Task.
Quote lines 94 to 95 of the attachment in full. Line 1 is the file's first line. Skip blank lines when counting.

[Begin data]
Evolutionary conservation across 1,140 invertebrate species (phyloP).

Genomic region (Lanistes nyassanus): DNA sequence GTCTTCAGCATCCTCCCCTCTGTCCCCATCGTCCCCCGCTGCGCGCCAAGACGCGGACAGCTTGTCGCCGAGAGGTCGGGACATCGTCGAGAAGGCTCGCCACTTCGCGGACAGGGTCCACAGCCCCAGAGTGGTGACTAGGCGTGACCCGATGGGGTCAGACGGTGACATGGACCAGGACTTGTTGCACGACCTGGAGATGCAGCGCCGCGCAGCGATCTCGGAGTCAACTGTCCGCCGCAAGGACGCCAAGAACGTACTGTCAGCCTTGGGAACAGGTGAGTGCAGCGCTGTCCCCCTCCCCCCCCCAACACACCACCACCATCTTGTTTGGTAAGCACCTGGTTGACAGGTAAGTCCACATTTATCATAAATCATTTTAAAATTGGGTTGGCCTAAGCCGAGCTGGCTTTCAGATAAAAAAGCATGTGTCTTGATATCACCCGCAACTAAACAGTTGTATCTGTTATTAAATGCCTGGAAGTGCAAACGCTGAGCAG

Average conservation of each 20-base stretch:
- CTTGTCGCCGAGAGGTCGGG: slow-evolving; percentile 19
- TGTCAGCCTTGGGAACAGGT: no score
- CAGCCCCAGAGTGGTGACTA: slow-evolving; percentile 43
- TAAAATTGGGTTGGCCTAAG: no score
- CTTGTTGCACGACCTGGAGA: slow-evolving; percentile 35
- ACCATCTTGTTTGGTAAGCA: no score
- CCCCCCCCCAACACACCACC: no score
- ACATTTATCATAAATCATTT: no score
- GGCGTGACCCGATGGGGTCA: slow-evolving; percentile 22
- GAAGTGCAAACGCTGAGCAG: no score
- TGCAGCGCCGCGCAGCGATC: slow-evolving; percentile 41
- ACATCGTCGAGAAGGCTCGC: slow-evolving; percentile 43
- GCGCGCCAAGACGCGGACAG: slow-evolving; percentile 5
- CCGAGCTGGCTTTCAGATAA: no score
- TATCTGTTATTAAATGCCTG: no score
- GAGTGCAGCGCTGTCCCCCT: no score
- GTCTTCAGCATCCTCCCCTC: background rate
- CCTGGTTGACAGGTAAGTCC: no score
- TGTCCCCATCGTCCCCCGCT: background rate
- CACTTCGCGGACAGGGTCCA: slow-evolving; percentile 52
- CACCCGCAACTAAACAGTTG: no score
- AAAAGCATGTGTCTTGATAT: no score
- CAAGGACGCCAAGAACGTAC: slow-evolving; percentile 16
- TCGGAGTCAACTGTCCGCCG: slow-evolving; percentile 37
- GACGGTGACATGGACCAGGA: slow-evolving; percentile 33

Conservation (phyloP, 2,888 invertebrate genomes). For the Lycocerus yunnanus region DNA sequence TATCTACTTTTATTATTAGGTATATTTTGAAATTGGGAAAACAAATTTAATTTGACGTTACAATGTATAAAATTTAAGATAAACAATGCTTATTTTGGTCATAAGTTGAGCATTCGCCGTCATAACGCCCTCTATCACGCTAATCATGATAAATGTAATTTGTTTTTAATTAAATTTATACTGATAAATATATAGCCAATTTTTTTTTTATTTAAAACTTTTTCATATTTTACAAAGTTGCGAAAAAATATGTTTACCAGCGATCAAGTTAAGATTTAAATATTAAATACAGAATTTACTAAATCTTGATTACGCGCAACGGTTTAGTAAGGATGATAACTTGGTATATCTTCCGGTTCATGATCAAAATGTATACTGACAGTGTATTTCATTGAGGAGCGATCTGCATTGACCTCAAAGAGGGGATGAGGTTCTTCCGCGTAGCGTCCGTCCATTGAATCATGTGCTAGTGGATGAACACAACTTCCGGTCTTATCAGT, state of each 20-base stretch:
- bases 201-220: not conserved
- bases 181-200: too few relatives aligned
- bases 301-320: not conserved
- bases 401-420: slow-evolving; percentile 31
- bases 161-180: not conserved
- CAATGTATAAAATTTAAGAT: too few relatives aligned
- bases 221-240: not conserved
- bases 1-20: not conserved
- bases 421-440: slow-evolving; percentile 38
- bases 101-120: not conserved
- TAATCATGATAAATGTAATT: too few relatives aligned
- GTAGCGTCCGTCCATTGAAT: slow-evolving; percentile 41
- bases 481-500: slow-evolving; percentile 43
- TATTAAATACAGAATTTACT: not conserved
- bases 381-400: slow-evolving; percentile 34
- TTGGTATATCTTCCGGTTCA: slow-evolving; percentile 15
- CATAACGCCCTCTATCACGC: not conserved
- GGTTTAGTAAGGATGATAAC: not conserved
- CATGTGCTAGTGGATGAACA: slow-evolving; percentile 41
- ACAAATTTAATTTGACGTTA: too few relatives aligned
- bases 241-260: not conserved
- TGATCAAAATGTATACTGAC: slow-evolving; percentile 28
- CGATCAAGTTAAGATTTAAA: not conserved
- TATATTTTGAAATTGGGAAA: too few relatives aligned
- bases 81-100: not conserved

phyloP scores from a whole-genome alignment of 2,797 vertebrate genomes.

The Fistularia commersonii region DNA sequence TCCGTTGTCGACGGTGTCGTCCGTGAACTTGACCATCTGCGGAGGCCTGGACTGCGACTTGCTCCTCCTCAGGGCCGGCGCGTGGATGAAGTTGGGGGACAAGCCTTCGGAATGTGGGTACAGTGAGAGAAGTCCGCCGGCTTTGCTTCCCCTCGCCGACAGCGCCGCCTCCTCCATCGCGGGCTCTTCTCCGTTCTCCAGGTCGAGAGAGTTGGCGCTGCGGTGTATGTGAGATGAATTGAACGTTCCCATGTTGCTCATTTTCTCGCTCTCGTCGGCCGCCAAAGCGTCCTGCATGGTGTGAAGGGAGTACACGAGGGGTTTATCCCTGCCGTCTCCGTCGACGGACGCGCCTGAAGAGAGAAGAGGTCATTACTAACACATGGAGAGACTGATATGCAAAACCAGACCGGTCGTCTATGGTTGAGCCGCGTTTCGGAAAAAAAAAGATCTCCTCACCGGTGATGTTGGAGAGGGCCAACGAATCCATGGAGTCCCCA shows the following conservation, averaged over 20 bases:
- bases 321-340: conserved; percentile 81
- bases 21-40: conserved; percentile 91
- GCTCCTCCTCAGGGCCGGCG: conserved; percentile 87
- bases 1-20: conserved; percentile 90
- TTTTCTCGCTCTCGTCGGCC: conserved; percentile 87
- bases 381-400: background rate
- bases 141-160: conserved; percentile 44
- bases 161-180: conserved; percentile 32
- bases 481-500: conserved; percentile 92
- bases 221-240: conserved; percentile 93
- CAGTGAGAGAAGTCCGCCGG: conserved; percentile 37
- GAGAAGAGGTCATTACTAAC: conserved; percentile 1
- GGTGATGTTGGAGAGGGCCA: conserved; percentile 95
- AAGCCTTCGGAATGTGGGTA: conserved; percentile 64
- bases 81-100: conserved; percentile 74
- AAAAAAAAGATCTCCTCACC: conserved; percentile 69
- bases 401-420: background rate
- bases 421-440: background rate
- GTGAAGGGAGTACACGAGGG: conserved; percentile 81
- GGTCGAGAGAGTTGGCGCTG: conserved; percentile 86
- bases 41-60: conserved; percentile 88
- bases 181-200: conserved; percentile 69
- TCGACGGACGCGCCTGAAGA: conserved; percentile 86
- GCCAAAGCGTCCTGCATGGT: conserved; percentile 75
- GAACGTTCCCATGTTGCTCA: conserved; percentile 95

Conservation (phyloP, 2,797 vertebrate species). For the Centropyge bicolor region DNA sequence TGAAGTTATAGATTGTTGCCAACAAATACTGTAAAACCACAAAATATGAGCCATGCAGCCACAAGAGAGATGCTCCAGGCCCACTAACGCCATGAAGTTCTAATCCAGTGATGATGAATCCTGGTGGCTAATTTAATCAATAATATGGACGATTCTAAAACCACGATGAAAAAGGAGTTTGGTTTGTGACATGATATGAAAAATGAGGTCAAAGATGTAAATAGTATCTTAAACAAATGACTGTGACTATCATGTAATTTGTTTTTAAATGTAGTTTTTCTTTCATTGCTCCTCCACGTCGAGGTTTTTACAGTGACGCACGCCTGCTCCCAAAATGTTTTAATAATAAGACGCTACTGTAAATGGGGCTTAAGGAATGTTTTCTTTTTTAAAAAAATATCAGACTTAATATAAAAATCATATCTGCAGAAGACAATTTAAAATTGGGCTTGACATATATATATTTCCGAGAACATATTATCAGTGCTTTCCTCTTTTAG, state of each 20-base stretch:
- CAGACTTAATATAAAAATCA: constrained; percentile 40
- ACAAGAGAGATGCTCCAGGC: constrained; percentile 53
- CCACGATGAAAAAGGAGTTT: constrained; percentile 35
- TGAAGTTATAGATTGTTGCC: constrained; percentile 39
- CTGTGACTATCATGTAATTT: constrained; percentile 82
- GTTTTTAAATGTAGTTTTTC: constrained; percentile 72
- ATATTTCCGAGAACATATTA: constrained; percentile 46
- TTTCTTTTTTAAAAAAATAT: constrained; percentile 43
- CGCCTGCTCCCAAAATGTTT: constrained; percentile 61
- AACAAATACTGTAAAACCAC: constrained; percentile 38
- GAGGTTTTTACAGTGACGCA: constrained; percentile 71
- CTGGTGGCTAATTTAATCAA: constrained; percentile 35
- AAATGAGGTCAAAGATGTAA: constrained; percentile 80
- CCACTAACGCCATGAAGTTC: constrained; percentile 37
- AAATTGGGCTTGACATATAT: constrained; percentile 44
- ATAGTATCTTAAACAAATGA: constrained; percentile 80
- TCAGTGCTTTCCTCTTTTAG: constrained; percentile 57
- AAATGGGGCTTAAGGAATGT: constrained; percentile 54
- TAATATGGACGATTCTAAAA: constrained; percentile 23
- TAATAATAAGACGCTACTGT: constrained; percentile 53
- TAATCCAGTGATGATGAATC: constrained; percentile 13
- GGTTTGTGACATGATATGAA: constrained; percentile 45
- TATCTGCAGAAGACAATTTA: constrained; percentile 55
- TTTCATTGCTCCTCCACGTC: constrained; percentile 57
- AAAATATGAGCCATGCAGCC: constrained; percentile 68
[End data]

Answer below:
- CTGGTGGCTAATTTAATCAA: constrained; percentile 35
- AAATGAGGTCAAAGATGTAA: constrained; percentile 80